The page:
• Approving the bid for emergency equipment for the police department from Dana Safety Supply for about $51,000.
• A resolution renewing the contract with PerfectMind for another three years for recreation management software services. By going with the three-year term, the city would pay $48,750 versus renewing it annually at a total cost of $73,250, according to city documents.
During the May 2 session, council also discussed:
• A restaurant liquor license for the Boozy Butcher located on Fort Morgan Road.
• Awarding a contract to American Tennis Courts to build 12 lighted pickleball courts for $744,369. There is $600,000 budgeted for the project including a $391,000 commitment from Gulf Shores and Orange Beach Tourism. An additional $35,000 will be needed for landscaping.
• Accepting a proposal from Engineering Design Group to design phase I of the north-south connector road between Raley Farms and Stonegate subdivisions. The $70,000 will include a topographical survey, geotechnical investigation, civil construction documents, bidding administration, construction administration and ADEM permitting. Work is scheduled to begin later this year and be completed in 2023. This cost represents 4 percent of the total project which is estimated to be about $1.7 million.
• Amending the 2022 budget to reflect new estimates for revenue and adding expenses due to supply-chain issues. Several items budgeted and ordered in 2021 still have not been received and some came back with higher prices.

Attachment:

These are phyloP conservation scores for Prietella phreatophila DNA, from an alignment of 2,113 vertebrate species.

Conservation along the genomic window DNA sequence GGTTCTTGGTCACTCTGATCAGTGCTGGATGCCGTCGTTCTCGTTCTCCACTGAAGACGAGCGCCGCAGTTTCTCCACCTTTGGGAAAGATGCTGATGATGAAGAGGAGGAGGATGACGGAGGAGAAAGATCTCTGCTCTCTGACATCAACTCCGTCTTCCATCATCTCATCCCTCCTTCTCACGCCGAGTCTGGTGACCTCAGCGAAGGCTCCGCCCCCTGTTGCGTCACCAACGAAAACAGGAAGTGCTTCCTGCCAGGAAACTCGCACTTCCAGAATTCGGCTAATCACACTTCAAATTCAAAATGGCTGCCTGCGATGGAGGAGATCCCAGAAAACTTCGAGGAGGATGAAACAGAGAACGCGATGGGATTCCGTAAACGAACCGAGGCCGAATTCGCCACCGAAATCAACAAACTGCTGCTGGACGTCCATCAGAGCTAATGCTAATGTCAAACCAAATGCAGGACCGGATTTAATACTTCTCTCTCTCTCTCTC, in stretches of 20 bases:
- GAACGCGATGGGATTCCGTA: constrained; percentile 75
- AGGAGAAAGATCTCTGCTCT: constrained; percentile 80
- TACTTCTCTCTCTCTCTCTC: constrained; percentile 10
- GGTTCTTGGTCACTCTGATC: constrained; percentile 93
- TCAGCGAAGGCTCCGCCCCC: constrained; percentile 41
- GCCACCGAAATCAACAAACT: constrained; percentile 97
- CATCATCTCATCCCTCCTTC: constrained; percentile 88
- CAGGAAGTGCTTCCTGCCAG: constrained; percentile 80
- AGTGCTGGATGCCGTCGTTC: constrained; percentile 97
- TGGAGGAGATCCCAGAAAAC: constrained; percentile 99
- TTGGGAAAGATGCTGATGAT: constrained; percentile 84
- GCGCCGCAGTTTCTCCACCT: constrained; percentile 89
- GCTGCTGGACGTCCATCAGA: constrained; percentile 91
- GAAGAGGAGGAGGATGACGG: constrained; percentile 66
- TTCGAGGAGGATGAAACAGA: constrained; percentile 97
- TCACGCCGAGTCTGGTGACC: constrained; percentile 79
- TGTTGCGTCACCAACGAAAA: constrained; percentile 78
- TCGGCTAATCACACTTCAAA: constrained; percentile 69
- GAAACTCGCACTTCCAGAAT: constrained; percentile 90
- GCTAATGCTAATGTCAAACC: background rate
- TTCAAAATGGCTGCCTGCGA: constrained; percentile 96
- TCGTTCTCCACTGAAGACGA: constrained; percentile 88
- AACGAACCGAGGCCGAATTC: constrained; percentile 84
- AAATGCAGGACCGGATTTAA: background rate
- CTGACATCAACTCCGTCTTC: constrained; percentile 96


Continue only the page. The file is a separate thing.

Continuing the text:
• Proclaiming May 23-30 as National Beach Safety Week.
• Assembly permits for the Haunted Hustle 5K and Witches Ride on Oct. 22 and the Phinman Youth Triathlon on May 28.
• Annexing five lots on Marble Court in the Granite Cove subdivision off of County Road 8 West.
• A conditional use permit to construct a 51-space private parking lot at 19826 W. 36th Ave.
During its April session, council discussed:
• A lease agreement between the airport authority and Kevin Blalock to lease land and construct a 90-by-90 hangar at the airport. The contract will net the authority more than $6,700 annually if the council OKs the deal.
• A liquor license for Shrimpy’s Grill and Golf on East Second Avenue near Mikee’s Seafood.
• Awarding a bid for streets resurfacing to H. O. Weaver & Sons which submitted the lowest conforming bid at $527,591. Streets on the list for resurfacing in 2022 include St. Andrews Drive East, Pinehurst Drive, Pinehurst Circle, Lyman Boulevard, Millhouse Road, Beatrice Road, Treasure Oaks Court, Millhouse Court and Coast Oaks Court.
• Awarding a taxi franchise to Blue Dolphin Taxi.
• Amending the golf cart ordinance to add access by carts on 10 streets in the Gulf Wood Highlands subdivision. These include Hilltop Drive, 14th Avenue, Yupon Drive, Oak Ridge Drive, 13th Avenue, Sunset Drive, Magnolia Drive, 12th Avenue, West Second Street and West First Street.
• Conducting a feasibility study for neighborhood streetscape enhancements in the Gulf Pines neighborhood. Public Works Director Noel Hand is expected to recommend a contract with Volkert for $127,000 for services that will include a topographic field survey and a public involvement fee.
• An assembly permit for Doc’s Hot Trot for ARC at LuLu’s on June 18.
• Assembly permits for the Music at Meyer Summer Series on June 16, July 21 and Aug. 18.
• An assembly permit for S’mores on the Shore at West Gulf Place on May 26 and Aug 4 at 6 p.m. The city will provide music, firepits and all the fixings.